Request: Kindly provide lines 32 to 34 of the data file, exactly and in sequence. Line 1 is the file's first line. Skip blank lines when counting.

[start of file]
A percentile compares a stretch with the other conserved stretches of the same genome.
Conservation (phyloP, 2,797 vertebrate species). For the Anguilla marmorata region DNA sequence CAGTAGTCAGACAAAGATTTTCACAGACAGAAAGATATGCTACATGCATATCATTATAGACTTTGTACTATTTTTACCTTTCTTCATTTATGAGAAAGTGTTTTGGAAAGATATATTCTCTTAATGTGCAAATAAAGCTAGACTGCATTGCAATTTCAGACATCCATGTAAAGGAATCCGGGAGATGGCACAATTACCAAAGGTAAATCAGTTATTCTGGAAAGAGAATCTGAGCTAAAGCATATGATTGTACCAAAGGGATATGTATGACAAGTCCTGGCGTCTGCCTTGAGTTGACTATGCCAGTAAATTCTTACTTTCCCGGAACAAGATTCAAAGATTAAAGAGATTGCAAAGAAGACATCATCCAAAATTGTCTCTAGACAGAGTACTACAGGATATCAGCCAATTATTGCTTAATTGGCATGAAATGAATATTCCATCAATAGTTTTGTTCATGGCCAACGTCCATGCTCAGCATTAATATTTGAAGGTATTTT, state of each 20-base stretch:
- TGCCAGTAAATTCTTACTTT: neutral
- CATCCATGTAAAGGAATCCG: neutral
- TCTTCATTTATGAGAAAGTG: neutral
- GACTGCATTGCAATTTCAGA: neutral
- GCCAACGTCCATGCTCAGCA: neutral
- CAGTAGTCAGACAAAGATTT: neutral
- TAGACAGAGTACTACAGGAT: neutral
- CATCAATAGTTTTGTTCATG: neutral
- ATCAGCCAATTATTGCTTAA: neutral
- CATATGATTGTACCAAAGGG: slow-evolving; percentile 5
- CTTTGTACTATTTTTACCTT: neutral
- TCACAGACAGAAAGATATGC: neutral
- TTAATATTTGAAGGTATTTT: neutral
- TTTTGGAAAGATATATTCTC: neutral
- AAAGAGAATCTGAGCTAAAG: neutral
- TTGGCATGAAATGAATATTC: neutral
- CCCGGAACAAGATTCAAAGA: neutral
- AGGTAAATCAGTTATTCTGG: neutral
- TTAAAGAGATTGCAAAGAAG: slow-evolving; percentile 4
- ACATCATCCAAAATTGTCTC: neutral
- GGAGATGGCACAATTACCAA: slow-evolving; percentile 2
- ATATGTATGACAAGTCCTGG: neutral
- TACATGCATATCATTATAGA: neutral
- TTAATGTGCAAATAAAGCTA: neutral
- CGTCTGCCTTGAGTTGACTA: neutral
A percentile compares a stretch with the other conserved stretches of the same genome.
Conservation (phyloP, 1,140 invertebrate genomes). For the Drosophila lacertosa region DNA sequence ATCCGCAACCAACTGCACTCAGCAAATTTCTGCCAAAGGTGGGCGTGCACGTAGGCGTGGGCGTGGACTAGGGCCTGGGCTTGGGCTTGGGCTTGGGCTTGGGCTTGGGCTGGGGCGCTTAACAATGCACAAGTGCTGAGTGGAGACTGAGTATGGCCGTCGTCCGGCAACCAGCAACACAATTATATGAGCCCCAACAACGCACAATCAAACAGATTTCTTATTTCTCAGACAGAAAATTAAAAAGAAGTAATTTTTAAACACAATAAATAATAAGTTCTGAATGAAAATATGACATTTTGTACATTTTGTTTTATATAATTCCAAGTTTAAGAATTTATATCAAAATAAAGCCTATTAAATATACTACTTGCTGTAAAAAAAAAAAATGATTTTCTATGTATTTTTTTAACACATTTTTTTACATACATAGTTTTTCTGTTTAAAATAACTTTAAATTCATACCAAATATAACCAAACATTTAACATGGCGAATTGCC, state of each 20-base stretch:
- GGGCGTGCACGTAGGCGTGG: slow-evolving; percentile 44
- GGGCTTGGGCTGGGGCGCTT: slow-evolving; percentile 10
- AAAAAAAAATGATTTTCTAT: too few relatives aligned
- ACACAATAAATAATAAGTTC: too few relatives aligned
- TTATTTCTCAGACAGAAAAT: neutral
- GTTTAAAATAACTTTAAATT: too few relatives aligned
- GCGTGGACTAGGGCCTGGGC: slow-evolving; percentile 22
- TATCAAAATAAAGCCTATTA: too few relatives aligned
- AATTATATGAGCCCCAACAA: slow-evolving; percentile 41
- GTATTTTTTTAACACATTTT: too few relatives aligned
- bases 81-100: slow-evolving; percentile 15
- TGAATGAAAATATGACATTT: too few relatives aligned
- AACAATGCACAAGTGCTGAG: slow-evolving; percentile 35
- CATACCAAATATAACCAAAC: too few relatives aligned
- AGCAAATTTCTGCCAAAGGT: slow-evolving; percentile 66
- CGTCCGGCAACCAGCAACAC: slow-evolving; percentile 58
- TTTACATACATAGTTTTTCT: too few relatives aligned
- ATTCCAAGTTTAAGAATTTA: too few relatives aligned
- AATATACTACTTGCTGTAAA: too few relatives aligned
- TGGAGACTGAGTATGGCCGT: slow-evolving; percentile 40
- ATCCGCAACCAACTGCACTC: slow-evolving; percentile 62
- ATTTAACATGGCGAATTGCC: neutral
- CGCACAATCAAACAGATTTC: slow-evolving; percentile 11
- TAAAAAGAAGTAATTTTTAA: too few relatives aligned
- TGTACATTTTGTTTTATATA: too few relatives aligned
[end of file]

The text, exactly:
- AAAAAAAAATGATTTTCTAT: too few relatives aligned
- ACACAATAAATAATAAGTTC: too few relatives aligned
- TTATTTCTCAGACAGAAAAT: neutral